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Jane Elliott, the creator of the "Blue Eyes/Brown Eyes" exercise that illustrates prejudice and bigotry based upon purely arbitrary factors, will speak March 10 [WEDNESDAY] at East Central University.

Elliott will present the second annual Louise Young Diversity Lecture at 7 p.m. in the Ataloa Theatre in the Hallie Brown Ford Center. She will discuss "A Collar in My Pocket -- the Blue Eyes/Brown Eyes Exercise." The lecture is free and open to the public.

Photo of Jane ElliottShe also will facilitate a training exercise from 9 a.m. until 10:50 a.m. in the Regents Room in Knight Hall which is targeted at education majors and others in the helping professions. The free training, "The Anatomy of Prejudice," is open to the public, but attendees are asked to call 580-559-5640 to reserve their places.

In the afternoon, Elliott will speak to a junior-level sociology class taught by Dr. Marc Petrowsky.

The internationally known teacher, lecturer and diversity trainer devised the controversial and startling "Blue Eyes/Brown Eyes" exercise for her all-white 3rd grade students after the assassination of Dr. Martin Luther King Jr. in 1968.

Because they did not understand the hate behind King's murder, Elliott designed the exercise to mimic racial discrimination in order to show her students what it felt like to be in a minority group. It labels participants as inferior or superior based solely upon the color of their eyes and exposes them to the experience of being a minority.

Participants designated as "blue eyes" are identified as the inferior group. Negative stereotypes that ordinarily are applied to people of color are applied to the Blues while the Browns show discriminatory treatment to them. Children quickly internalize their roles and begin to hate people in the other group.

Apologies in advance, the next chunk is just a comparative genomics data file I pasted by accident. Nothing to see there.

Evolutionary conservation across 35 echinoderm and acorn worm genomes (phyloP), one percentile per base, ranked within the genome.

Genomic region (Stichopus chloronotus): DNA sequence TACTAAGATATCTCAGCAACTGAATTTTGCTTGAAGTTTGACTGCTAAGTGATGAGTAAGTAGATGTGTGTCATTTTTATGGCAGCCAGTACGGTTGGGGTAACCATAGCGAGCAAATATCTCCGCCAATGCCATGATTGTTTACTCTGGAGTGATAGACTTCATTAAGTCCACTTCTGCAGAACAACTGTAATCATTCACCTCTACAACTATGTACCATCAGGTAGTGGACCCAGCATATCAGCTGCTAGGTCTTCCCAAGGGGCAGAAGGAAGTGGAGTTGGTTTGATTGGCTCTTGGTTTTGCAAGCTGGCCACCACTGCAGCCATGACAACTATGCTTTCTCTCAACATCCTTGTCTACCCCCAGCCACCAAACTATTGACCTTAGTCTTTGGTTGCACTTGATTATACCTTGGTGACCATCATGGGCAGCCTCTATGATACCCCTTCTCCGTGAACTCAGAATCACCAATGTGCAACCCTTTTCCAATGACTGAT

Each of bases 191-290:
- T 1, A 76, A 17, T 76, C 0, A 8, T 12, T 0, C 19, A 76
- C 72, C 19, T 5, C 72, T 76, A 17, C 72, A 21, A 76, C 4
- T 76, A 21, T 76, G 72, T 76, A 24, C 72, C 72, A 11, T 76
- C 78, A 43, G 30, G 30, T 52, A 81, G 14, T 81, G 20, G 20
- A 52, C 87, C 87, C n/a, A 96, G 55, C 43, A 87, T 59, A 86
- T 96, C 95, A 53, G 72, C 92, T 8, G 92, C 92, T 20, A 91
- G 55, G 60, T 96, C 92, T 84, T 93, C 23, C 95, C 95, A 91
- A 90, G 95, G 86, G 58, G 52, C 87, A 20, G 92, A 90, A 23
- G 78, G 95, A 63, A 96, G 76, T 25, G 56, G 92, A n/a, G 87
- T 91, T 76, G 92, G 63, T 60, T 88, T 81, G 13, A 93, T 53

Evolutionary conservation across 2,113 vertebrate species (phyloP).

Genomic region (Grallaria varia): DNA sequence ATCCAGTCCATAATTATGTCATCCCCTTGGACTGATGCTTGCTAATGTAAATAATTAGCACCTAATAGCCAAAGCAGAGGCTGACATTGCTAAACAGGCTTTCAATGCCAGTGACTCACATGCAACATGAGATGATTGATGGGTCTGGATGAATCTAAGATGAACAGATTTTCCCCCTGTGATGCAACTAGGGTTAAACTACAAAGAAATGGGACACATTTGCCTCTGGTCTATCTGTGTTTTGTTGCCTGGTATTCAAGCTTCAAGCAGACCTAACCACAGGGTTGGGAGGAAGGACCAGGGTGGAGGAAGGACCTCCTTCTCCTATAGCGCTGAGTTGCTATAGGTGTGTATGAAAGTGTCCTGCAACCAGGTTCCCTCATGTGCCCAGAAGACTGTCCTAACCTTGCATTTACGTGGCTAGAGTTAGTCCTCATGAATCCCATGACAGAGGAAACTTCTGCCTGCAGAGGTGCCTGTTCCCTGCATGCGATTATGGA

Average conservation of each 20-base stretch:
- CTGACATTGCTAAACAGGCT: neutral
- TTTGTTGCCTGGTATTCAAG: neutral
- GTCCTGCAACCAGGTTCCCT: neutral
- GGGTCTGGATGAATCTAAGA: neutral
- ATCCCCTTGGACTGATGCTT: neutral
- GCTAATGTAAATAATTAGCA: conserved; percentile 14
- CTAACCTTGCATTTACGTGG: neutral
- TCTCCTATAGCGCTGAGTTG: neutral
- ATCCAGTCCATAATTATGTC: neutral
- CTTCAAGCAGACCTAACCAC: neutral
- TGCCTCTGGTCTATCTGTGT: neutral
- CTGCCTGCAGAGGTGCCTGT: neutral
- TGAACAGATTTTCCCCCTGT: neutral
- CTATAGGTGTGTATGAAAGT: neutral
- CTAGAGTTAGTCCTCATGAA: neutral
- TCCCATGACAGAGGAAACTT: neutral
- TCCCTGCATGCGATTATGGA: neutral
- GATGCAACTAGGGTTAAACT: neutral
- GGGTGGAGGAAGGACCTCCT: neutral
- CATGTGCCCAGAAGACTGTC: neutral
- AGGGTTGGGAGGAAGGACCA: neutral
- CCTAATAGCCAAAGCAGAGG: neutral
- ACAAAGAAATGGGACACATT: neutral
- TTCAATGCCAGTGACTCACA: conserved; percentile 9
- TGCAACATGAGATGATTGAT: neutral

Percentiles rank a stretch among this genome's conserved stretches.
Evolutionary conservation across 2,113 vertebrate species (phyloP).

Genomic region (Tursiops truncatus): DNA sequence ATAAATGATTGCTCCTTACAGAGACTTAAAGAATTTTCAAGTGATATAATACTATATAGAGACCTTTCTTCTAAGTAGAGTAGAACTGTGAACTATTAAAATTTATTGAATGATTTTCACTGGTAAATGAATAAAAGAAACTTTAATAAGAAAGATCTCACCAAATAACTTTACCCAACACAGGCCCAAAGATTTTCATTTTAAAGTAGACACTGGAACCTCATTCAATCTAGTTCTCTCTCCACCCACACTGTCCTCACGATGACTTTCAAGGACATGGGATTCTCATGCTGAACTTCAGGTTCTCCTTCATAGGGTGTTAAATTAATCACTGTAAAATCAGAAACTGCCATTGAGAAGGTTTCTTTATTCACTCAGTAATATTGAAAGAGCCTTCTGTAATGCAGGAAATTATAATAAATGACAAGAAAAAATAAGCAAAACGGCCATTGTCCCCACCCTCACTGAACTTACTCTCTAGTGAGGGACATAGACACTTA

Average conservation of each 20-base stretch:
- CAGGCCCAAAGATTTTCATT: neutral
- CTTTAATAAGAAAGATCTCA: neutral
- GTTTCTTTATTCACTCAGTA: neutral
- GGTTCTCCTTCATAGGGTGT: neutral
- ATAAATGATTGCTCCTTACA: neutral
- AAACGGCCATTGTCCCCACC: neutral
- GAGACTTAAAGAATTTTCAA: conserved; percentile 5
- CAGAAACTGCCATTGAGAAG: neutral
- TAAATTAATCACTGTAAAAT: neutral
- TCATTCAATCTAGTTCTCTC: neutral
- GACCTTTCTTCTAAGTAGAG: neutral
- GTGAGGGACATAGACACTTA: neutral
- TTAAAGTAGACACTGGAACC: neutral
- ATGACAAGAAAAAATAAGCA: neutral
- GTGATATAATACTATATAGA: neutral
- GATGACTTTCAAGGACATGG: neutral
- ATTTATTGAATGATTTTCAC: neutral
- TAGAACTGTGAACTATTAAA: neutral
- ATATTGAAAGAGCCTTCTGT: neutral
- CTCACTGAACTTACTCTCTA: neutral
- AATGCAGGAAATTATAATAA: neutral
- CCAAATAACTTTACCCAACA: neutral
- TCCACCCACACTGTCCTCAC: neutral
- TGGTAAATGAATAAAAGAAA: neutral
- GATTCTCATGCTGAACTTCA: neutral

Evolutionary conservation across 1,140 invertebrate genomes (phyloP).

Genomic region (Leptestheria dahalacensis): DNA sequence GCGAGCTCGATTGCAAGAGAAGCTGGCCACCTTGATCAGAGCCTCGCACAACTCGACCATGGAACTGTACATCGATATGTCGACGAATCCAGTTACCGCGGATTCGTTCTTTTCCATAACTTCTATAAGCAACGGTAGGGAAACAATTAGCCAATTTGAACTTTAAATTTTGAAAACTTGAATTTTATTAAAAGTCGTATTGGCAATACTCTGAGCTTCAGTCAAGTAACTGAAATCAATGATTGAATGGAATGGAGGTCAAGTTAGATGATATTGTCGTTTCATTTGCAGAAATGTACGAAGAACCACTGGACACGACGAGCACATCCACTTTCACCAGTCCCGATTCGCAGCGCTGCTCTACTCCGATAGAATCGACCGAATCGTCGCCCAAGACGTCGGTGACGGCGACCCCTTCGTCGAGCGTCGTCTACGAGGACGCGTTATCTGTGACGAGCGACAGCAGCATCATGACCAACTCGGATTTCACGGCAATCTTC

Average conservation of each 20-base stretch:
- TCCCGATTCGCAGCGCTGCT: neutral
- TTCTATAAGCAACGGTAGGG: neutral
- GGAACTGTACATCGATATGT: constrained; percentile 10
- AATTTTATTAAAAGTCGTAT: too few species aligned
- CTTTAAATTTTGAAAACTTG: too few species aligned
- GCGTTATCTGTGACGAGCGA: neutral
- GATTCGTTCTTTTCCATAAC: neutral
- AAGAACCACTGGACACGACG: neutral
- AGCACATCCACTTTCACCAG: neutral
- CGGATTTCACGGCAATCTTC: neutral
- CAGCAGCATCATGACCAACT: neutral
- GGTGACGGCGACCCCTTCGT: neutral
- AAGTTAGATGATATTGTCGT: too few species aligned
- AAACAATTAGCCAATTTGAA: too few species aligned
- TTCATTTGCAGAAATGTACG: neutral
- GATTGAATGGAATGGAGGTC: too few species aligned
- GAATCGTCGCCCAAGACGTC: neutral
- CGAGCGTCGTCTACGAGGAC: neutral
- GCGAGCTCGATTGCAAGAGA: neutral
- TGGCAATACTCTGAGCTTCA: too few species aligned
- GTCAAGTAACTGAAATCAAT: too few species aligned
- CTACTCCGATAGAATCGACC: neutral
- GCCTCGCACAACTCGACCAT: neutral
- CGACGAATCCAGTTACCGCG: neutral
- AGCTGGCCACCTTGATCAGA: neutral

Elliott, a recipient of the National Mental Health Association Award for Excellence in Education, retired in the 1980s to become a diversity trainer. Her conclusion from more than 40 years of performing her exercise is that "discrimination and its effects are the same no matter where you find them" and that "what is distressing is that I get the same results today with adults that I got using the exercise with children in 1968."

More information about Elliott can be found on her website at

The Louise Young Diversity Lecture was established through the ECU Foundation Inc. in 2009. Young, a 1965 graduate of Ada High School, graduated from ECU in 1969 with a degree in geography and earned a master's degree at the University of Colorado in Boulder.

She and her partner, Vivienne Armstrong, moved back to Ada from 1970 to 1974 when Young taught geography at ECU and Armstrong earned her nursing degree. For the last 30 years Young has worked in the defense industry and is currently a senior software engineer at Raytheon.

More information is available from Christine Pappas, with the Human Diversity Committee, at 580-559-5640 or

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